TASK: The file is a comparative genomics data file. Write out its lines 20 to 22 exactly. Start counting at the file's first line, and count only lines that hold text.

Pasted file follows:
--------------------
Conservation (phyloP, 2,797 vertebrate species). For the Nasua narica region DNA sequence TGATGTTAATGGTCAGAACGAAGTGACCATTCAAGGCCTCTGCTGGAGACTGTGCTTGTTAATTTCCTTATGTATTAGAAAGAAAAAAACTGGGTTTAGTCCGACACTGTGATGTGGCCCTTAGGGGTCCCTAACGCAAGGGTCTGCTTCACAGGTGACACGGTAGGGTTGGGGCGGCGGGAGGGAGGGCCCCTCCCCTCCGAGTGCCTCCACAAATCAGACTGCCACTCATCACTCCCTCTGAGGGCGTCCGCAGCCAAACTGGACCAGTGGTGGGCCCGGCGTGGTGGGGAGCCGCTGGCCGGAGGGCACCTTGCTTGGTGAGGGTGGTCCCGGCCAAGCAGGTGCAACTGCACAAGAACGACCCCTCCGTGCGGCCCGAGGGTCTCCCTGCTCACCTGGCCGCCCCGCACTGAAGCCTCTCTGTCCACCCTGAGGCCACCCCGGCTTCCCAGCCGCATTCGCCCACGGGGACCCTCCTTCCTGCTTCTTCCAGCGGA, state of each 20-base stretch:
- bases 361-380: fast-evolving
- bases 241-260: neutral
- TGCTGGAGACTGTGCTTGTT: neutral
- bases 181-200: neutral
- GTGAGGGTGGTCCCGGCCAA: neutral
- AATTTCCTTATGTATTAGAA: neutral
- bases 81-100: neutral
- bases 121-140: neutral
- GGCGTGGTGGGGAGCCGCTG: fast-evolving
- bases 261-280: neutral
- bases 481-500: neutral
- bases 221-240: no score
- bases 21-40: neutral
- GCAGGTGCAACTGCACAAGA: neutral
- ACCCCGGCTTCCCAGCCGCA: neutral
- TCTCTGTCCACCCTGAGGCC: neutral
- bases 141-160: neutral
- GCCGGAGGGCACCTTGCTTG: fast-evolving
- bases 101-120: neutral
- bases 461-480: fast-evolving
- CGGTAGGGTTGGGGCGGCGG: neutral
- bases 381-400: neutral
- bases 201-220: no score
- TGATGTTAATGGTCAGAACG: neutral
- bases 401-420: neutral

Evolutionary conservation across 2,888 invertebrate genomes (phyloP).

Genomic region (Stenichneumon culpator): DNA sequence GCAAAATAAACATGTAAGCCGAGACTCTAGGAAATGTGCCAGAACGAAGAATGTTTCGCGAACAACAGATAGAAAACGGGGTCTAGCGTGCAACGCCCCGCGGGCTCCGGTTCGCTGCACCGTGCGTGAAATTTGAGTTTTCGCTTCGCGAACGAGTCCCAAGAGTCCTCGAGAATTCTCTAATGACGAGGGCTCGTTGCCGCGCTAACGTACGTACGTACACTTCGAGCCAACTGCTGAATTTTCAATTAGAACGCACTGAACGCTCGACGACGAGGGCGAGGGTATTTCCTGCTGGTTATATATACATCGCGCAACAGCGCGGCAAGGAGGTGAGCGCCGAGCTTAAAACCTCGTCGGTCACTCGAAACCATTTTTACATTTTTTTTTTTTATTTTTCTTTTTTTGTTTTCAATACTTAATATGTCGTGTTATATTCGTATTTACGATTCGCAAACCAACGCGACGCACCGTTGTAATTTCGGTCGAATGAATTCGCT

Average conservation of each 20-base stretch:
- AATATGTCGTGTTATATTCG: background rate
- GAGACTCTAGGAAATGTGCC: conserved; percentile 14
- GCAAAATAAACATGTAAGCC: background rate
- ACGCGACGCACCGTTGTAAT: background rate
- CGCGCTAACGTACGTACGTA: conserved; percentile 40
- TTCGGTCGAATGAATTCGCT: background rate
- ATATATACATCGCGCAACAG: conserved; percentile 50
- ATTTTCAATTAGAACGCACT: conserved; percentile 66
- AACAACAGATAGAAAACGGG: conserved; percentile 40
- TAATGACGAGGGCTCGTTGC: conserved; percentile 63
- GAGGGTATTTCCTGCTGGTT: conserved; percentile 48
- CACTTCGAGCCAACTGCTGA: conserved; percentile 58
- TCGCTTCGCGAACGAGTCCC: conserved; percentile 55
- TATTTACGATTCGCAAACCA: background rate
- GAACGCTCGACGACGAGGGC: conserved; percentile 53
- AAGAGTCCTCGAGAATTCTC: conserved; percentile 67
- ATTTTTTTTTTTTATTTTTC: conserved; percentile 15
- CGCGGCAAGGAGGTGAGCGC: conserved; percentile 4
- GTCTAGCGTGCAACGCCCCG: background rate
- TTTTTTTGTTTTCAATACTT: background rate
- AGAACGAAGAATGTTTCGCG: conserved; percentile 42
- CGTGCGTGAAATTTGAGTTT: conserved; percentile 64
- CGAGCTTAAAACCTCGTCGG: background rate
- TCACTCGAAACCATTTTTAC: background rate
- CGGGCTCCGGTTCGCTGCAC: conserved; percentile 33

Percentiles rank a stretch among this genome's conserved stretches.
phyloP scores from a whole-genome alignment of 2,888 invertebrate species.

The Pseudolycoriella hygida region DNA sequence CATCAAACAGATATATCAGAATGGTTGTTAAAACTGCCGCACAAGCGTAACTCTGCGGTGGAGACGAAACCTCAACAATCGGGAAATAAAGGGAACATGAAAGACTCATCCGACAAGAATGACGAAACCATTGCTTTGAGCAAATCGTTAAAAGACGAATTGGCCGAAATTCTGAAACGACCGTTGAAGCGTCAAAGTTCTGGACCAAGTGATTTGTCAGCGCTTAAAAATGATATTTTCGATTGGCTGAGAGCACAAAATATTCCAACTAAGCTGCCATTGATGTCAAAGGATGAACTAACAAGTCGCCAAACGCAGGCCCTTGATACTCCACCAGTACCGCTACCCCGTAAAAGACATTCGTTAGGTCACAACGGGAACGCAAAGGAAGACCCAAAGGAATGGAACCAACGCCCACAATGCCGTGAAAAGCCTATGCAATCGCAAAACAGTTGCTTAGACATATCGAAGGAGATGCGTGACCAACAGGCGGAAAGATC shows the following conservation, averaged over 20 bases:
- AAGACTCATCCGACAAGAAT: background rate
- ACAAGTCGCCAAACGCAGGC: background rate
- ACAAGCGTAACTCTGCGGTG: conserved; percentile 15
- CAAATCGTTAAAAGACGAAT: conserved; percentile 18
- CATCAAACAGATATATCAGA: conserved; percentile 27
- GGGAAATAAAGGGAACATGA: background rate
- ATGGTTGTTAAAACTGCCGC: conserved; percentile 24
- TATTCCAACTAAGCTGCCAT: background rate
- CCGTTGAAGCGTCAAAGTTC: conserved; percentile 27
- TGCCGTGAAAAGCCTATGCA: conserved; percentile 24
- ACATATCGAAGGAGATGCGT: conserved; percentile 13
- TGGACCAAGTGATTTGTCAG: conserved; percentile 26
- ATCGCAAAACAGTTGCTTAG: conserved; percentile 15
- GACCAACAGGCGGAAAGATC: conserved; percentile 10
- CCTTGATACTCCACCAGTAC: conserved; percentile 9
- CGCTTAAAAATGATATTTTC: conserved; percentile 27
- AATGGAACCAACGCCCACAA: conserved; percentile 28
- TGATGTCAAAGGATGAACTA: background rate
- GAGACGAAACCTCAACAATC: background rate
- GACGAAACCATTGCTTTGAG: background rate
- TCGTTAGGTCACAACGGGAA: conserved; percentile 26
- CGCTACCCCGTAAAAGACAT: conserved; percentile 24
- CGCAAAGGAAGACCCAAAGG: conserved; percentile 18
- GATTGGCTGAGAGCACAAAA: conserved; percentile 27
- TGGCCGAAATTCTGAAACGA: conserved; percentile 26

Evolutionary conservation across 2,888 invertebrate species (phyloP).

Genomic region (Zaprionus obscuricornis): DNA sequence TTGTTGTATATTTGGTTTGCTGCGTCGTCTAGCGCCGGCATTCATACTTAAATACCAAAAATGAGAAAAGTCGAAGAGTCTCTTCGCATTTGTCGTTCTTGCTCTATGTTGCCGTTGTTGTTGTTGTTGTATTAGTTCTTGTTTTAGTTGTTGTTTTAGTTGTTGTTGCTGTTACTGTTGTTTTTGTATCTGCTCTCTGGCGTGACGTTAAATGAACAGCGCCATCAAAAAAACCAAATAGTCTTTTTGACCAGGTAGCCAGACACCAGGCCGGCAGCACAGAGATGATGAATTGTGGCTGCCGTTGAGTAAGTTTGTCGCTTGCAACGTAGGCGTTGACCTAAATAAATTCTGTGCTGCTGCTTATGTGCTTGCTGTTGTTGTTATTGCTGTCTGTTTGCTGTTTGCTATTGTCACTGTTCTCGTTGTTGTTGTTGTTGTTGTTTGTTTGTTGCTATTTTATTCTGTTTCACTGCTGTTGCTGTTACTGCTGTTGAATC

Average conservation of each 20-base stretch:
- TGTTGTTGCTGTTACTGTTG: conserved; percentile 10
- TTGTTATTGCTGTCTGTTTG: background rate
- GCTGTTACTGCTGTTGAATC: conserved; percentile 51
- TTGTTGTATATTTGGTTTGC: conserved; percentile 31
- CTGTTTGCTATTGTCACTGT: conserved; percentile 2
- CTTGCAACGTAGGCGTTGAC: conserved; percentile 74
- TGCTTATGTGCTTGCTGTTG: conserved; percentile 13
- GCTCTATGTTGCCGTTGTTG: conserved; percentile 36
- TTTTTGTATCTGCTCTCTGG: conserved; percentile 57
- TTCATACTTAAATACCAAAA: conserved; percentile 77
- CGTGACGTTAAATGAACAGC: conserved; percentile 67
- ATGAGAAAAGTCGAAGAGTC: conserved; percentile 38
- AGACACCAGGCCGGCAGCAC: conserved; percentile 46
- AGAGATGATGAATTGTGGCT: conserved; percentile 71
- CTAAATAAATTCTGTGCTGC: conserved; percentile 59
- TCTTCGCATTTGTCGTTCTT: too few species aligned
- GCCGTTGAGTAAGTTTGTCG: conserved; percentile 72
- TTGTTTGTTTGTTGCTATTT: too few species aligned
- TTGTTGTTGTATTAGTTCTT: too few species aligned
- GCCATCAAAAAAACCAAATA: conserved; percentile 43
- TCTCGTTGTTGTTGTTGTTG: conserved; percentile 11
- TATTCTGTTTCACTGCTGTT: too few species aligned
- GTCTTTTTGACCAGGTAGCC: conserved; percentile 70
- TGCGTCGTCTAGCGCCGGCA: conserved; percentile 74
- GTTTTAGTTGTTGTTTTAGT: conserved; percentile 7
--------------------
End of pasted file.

- bases 101-120: neutral
- bases 461-480: fast-evolving
- CGGTAGGGTTGGGGCGGCGG: neutral